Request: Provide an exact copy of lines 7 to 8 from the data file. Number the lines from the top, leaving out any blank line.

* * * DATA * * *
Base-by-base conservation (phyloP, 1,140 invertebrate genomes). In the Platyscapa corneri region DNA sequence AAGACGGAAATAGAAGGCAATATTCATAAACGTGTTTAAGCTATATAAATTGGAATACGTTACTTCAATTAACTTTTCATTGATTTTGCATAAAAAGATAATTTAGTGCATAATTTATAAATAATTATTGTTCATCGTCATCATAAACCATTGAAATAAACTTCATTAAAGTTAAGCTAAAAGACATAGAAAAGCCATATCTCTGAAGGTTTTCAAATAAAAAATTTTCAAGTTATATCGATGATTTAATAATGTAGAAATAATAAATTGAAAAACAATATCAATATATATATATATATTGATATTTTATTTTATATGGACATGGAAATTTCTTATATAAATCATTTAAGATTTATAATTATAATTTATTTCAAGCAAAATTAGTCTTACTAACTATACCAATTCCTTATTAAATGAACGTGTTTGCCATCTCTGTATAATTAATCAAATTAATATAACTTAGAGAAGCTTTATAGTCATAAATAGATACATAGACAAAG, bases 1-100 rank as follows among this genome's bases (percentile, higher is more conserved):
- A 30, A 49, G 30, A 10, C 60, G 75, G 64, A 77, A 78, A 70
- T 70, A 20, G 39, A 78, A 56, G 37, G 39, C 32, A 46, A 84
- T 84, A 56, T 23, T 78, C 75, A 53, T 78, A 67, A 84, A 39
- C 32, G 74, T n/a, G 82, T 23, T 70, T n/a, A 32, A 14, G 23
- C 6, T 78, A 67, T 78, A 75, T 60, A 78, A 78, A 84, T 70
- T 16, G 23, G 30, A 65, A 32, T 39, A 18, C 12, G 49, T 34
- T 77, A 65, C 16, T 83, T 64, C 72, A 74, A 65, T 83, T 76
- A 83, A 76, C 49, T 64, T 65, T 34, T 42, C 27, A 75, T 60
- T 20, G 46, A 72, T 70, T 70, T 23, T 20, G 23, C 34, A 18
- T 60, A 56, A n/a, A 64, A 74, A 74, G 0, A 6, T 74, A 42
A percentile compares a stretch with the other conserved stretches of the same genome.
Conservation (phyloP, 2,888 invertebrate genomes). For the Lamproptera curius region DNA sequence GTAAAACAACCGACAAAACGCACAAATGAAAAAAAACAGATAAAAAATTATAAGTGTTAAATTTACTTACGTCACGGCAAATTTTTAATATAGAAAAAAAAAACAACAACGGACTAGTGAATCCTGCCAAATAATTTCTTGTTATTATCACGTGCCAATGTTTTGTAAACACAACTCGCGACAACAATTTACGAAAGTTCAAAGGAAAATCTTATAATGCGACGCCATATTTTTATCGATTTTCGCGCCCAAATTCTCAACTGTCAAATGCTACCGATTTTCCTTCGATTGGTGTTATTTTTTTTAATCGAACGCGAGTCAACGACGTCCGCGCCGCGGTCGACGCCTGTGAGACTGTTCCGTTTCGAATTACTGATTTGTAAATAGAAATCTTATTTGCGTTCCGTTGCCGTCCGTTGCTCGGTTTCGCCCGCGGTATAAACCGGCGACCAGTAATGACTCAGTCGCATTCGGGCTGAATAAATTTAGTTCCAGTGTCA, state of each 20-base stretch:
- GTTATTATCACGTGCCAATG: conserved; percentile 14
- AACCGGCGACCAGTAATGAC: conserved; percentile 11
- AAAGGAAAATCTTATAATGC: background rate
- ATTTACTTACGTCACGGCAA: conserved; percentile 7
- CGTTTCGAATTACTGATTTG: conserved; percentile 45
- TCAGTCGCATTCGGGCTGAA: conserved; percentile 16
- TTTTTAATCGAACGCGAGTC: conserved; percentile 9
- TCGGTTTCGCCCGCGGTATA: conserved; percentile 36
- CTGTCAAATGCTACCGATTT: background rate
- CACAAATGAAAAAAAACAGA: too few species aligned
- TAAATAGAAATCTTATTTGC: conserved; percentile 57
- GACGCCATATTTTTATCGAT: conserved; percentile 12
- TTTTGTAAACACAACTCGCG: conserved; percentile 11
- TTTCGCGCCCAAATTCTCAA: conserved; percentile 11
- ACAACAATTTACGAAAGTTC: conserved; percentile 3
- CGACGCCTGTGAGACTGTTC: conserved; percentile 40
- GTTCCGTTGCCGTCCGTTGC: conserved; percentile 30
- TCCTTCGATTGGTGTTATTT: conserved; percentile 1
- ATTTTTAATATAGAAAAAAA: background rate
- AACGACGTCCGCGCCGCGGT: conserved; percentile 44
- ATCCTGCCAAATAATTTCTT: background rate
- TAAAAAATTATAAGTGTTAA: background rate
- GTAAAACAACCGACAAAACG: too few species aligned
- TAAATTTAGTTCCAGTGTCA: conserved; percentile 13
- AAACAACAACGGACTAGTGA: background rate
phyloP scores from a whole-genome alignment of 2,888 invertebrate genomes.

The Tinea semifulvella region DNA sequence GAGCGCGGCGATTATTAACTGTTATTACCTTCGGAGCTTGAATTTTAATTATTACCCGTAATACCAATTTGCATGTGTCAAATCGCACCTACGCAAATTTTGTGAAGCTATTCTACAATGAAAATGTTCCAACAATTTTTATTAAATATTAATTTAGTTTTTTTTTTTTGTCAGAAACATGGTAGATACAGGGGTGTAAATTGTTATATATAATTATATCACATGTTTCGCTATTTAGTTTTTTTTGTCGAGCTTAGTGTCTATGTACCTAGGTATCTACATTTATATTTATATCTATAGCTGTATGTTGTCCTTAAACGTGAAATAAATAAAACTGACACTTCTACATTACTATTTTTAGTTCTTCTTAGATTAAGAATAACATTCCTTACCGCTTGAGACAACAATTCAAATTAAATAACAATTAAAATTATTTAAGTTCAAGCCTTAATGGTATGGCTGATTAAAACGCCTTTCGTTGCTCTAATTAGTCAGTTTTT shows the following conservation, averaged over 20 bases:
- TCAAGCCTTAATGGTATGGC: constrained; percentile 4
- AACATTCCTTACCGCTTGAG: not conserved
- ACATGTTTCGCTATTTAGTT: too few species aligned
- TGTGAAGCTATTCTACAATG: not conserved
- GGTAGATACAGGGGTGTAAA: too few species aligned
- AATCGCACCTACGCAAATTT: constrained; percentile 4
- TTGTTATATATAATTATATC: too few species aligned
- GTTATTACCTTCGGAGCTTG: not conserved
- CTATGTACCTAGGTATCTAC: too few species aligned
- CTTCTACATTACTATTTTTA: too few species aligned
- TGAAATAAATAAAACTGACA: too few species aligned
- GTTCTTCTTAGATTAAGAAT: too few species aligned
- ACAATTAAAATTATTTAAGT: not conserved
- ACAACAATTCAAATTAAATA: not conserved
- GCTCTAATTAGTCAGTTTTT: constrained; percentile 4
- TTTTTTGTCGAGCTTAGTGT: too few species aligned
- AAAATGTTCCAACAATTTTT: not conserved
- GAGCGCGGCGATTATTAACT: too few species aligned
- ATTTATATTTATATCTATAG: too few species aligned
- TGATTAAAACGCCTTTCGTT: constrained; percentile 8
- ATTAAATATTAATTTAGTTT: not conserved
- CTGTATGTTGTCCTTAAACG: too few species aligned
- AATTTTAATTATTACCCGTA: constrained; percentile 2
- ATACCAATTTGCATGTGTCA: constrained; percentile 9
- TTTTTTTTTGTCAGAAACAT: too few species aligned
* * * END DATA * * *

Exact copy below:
- T 16, G 23, G 30, A 65, A 32, T 39, A 18, C 12, G 49, T 34
- T 77, A 65, C 16, T 83, T 64, C 72, A 74, A 65, T 83, T 76